Saturday, December 19, 2009

Because of the Diamond in the Middle of the Road

Posted by Webster 
I went to a Christmas party last night and spent the first hour talking about religion with a professed atheist and a cradle Catholic who has fallen away from the Church. How do you get such a three-way conversation started at a Christmas party that’s not especially religious? Easy. You drop a stink-bomb in front of the atheist by asking the cradle Catholic if he has read your blog.

Cradle Catholic: You have a blog?!
Webster (nodding): Roger.
Cradle Catholic: What’s it called?
Webster: Why I Am Catholic.
Atheist (look of incredulity): You what?
Webster: Yeah, that’s my blog.
Atheist (did I say look of incredulity?): You’re kidding, right?
Webster: I’m serious as death.
Atheist: When did you become a Catholic?

You would have thought I had made a loud, socially inappropriate noise.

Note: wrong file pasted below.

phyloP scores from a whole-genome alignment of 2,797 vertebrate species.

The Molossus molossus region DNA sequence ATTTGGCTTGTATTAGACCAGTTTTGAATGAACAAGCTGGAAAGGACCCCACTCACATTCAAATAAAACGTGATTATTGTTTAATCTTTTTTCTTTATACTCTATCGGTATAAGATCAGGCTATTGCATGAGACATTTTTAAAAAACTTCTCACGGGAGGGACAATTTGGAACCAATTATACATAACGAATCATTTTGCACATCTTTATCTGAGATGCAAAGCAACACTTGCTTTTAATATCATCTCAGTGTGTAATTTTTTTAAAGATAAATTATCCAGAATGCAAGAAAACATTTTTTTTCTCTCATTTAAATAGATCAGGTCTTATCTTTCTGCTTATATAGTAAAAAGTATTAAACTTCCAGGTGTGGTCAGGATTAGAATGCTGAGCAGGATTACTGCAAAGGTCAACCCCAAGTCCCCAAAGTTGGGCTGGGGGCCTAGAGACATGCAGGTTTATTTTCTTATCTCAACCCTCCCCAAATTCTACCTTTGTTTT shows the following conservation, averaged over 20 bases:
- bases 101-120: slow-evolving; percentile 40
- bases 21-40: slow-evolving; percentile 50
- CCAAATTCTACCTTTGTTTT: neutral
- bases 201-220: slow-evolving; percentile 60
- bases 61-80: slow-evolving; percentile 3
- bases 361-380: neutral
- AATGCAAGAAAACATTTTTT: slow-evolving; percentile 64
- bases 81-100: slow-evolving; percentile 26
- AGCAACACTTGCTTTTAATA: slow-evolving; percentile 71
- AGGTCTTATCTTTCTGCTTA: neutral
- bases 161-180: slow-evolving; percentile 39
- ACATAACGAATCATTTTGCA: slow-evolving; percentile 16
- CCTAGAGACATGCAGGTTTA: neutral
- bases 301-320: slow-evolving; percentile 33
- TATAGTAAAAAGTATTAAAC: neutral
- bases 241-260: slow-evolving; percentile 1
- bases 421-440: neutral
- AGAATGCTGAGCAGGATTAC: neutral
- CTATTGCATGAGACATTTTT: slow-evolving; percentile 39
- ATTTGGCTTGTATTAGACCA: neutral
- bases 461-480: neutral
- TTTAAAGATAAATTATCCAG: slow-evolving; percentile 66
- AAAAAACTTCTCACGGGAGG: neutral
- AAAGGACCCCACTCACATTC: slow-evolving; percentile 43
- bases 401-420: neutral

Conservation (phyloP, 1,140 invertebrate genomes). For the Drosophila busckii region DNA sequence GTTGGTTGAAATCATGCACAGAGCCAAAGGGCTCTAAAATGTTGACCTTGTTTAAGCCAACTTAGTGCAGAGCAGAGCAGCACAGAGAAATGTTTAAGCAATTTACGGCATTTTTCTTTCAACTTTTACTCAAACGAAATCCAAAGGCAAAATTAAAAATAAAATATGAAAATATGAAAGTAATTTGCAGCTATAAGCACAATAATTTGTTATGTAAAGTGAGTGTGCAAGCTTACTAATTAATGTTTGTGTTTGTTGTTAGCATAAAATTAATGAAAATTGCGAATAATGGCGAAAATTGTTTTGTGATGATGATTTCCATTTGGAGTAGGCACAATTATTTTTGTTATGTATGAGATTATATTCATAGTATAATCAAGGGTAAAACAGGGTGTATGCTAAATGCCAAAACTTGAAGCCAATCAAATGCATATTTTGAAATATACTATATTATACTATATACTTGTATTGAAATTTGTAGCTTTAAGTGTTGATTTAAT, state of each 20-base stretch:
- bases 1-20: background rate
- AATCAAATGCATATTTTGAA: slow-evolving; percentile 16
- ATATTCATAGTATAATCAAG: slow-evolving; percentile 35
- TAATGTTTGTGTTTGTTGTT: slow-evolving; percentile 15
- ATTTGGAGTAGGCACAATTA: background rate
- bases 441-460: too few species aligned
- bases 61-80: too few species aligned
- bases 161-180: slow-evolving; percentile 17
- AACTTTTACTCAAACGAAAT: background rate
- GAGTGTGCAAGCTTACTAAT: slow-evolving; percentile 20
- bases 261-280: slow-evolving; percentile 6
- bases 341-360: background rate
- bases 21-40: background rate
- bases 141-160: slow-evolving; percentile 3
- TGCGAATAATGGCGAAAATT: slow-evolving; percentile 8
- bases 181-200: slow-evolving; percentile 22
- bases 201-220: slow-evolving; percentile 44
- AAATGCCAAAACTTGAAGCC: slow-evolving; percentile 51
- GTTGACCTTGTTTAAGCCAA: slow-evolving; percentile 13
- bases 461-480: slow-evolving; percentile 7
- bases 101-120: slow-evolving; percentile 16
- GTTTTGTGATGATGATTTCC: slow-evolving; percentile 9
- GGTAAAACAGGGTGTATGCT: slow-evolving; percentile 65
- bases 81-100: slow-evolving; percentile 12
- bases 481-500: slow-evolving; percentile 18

But good things can come of such awkward moments. And as the conversation wound its way out of the thicket of embarrassment onto the open road of discourse, the Atheist clearly outlined three arguments against the Catholic Church: (1) It is ruled with an iron fist by a powerful bureaucracy. (2) It has been plagued by scandal. (3) It is nothing more than an answer to man’s unconscious needs—the old Marxian “opiate of the people” thing.

Whereupon, I had my glittering moment. I said, “There’s need and there’s truth. Truth is truth, regardless of what man’s needs may be. If there is a diamond in the middle of the road, it doesn’t matter what anyone is doing in the road. The jewelers can be corrupt. The diamond merchants can be guilty of horrible abuses. And people can lust after the diamond or they can ignore it altogether. It’s still a diamond.”

I knew I was making some sense because eventually the cradle Catholic came awake and moved slowly but sincerely to my defense. CC, an artist, took note of the passion with which I was speaking. CC said that whatever you thought of my argument, you had to admire my passion.

A bit further on, the Atheist as much as said, “Well, you can’t convert me.” Whereupon I threw my arms around CC and said to the Atheist, “I'm not concerned with you. I’m working on him.

As he went out the door, the cradle Catholic reminded me that I once had promised to take him to a Benedictine abbey to hear the monks sing. I smiled and said, “My bad. We’ll do it soon, brother.”